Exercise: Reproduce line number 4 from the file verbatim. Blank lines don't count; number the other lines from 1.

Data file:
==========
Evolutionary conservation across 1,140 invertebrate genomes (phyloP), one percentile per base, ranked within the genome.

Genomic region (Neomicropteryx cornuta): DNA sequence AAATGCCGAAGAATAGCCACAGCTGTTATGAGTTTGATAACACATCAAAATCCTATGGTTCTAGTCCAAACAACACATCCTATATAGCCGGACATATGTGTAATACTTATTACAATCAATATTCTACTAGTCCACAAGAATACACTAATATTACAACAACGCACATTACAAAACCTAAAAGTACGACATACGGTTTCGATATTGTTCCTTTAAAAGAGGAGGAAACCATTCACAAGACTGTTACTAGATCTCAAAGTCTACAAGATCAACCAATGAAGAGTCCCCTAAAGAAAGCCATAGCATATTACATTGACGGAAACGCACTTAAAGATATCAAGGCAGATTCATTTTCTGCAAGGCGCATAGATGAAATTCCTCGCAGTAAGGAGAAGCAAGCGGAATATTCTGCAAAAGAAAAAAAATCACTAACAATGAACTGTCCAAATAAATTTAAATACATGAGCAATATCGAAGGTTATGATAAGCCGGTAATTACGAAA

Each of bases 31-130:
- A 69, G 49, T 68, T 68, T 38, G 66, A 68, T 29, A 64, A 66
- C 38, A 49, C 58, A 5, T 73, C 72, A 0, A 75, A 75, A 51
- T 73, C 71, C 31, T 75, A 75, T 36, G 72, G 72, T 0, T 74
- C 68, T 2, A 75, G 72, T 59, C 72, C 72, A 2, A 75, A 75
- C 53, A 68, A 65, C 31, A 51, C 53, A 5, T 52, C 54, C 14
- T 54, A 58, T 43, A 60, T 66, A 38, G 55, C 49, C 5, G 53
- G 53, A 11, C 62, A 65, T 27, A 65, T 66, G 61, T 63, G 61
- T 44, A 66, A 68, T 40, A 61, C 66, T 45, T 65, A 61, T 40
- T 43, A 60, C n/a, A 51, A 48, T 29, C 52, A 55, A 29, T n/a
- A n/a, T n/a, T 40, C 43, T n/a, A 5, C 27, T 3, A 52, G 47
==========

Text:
- A 69, G 49, T 68, T 68, T 38, G 66, A 68, T 29, A 64, A 66